WEST SALEM, July 22. -Wal
ter Werner of Palls City will
preach both , morning and night
at the Ford Memorial church, with
Iter. Pemberton preaching at
Mr. and Mrs. Walter B. Ender-
aon and family war business visi
tors at Tart part of this week. Tbe
Andersons cam her recently
front Washington and are making
their home here. : -'
Mr. and Mrs. H. J. Carter bald
pleasant mue xamuy reunion
this week, the first In 14 years.
with their son and bis wife. Prof,
and Mrs. Harold S. . Carter of
Brookings, 8. D., and their two
daughters, Mrs. C. G. Lindgren
of Amboy, Wash' and Mrs. R. 8.
Pflster of Salem attending. Oth
ers present Included Mr. Pflster,
Dean and Donald. Lindgren and
Mr. and Mrs. Harry J. Carter.
. Mr. and Mrs." Robert Donougb
of Portland were guests at tbe
John R. Bedford home early this
week. The two men, wbo were
boyhood friends in Ontario, Can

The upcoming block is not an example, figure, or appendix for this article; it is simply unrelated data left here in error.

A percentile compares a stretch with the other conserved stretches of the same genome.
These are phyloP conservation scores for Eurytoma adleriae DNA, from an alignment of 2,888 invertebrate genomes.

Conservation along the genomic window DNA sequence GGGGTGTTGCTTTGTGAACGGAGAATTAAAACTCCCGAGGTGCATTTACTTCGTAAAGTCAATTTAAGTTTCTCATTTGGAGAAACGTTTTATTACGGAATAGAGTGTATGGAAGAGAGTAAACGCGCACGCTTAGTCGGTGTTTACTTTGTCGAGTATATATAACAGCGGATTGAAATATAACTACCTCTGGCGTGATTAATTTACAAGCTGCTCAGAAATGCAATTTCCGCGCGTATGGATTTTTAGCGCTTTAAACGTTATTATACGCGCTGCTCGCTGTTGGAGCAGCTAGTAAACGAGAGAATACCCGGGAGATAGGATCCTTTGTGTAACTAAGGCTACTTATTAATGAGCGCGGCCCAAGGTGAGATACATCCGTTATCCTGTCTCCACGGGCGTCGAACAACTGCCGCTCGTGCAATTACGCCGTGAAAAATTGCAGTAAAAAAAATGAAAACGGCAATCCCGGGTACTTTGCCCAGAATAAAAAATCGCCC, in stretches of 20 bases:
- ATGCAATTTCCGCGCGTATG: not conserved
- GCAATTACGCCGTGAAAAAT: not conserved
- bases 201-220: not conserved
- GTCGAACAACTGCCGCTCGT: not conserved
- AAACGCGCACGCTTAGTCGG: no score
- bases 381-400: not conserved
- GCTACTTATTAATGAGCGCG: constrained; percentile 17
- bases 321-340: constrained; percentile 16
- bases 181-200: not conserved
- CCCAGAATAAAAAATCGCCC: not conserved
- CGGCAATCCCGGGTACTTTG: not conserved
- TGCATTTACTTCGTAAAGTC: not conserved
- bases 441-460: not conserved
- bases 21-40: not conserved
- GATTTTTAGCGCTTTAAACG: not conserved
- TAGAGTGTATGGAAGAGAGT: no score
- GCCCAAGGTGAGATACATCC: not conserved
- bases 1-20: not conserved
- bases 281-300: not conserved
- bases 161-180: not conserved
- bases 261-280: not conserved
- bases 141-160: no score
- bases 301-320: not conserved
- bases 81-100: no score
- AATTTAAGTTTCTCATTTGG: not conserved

ada, years ago, greatly enjoyed
this visit. Roberts Is now connect
ed with the Roberta store Is Port
land. Wilbur P. Lewis has leased land
and equipment to the Liberty Oas
company for a distributing plant
which will begin operations about
August 1. Cameron .Mofflt will
have eharge of tbe business. .
Members tl tbe Women's For
eign Missionary society of Ford
Memorial , and , Summit churches
will meet at the West Salem par
sonage with Mrs. Gurnee Flesber
next .. Wednesday afternoon ,' for
their regular July, meeting. The
society decided not to discontinue
for tbe summer, -because tbe study
course is so Interesting. All wom
en Interested are invited to attend
Mr. and Mrs. John Simpson and
their sons are touring Oregon and
California by auto, leaving this
week and planning a leisurely
trip. They will be away Indefinitely.
WILL MEET TODAY